Designed to Print
Great 3D Prints aren't simply a matter of printer quality. Great prints start with great design, a field that while growing still see a gap in the demand versus the supply . Whether your cranking out gadgets in Skethup for your own use, or engineering a rocket component in Solidworks at Kennedy Space Center, consistent design principles hold true for anyone intent on printing a 3D model. Continuing advances in design software are making the practice increasingly user friendly; however, it's always better to build foundational CAD skills for quality design before you rely on that new button which runs an automatic feature. Here's our list of do's and don'ts for 3D Design:
Do Create Manifold Models
If you're new to the term, a manifold 3D model is one with uniform, solid faces throughout its volume. Think about it this way: As a designer you have the task of creating something that exists digitally, which can also exist physically. A 3D Printer does nothing more than translate mathematical information from digital points in an x,y, and z plane to a physical x,y, and z plane using real material. CAD software on the other hand, can model geometry that can't exist in the physical world. A manifold, or "watertight" model is one with defined three dimensional geometry.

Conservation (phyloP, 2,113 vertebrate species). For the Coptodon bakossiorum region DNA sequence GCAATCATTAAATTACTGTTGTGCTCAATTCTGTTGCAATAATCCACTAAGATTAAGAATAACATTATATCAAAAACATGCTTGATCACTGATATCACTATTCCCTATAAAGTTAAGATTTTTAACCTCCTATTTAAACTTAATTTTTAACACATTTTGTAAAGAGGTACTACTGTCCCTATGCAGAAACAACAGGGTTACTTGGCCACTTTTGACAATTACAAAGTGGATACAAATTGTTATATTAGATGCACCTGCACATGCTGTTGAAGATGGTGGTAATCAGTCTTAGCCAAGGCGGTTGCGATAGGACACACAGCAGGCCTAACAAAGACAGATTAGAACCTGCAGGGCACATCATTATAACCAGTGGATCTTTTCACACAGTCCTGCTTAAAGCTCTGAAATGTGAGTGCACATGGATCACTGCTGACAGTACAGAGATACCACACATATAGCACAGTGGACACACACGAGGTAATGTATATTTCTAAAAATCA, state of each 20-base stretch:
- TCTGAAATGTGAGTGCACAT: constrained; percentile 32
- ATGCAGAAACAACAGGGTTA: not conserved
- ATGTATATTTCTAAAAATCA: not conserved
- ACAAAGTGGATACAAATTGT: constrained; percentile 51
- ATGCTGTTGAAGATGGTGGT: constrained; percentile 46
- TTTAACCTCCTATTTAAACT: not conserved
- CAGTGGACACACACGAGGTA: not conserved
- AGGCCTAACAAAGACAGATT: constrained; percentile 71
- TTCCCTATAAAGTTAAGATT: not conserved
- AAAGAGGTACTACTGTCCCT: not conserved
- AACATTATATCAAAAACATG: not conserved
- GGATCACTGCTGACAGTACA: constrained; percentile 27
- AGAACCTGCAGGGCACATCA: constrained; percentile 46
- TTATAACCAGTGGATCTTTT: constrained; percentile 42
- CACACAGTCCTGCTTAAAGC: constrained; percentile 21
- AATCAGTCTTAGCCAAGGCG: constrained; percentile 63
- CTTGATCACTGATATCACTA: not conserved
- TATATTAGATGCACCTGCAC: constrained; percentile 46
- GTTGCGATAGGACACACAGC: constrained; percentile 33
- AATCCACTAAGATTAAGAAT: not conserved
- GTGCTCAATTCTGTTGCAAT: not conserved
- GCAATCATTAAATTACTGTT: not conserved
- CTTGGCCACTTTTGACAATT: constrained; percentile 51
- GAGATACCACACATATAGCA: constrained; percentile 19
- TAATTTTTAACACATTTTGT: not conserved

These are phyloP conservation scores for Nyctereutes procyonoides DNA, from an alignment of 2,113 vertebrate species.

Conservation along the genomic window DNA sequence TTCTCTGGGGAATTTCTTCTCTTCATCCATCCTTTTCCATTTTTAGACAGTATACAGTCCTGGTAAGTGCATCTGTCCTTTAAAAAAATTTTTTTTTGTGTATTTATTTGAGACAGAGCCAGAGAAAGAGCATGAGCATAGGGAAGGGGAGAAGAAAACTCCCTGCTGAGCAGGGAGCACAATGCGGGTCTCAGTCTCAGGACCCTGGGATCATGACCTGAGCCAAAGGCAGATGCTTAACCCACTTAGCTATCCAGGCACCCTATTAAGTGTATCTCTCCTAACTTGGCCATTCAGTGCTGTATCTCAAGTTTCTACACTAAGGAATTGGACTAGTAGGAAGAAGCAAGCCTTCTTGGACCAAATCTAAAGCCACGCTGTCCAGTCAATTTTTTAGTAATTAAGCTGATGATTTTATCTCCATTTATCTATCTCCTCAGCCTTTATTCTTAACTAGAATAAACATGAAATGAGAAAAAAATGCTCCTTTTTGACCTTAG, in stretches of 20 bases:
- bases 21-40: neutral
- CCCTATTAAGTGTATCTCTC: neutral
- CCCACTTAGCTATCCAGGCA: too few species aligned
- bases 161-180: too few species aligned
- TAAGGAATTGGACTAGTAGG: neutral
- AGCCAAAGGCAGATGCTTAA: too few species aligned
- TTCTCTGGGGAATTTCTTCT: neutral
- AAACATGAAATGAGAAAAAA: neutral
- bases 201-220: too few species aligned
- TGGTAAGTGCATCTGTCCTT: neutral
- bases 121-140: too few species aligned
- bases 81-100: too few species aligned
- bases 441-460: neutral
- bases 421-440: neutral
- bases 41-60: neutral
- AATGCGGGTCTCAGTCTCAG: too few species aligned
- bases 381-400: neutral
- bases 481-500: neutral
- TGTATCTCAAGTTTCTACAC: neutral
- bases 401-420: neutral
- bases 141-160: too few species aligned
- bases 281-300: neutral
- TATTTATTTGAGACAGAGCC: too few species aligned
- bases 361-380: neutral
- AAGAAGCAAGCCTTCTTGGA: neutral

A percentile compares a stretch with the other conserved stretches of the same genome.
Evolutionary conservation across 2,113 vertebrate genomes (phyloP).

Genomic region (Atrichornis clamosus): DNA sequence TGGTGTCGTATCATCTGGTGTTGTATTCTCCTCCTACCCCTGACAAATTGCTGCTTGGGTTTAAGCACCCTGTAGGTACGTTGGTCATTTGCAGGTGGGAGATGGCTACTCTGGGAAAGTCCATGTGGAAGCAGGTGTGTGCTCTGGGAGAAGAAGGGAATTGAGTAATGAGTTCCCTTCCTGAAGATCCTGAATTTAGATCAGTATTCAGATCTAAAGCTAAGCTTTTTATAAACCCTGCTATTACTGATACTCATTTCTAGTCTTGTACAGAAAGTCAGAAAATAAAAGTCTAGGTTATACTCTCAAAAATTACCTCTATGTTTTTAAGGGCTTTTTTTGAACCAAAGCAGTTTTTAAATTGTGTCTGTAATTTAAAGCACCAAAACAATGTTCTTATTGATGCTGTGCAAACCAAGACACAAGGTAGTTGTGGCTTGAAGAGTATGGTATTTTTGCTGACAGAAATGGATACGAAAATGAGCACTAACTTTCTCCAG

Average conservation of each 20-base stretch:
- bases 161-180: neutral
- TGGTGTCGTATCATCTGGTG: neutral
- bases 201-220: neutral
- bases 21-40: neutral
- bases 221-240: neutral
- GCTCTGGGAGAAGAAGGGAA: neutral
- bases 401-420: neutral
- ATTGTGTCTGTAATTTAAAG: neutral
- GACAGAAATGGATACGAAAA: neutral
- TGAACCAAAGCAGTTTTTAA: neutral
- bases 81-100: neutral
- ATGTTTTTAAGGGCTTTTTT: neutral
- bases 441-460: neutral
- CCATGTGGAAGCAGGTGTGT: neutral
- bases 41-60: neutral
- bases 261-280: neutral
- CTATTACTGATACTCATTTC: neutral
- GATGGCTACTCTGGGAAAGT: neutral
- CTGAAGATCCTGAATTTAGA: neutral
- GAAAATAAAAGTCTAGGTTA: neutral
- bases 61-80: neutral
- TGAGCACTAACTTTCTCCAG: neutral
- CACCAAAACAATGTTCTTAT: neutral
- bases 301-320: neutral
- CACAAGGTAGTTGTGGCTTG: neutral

Infinitely Thin Planes: Also known as one-dimensional planes, these are any instance of a model with no quantified thickness. Surface modeling can result in this design-to-print problem when surfaces used to build an object are not actually merged with one another, or not defined as having a real thickness. Since software will render a plane with no actual thickness, using surface modeling for 3D Printing means you need to be thorough and run your due diligence, retoplogize, or remesh your final model so that all vertices are fused. Simply lining up flush edges is generally not enough to ensure a watertight model.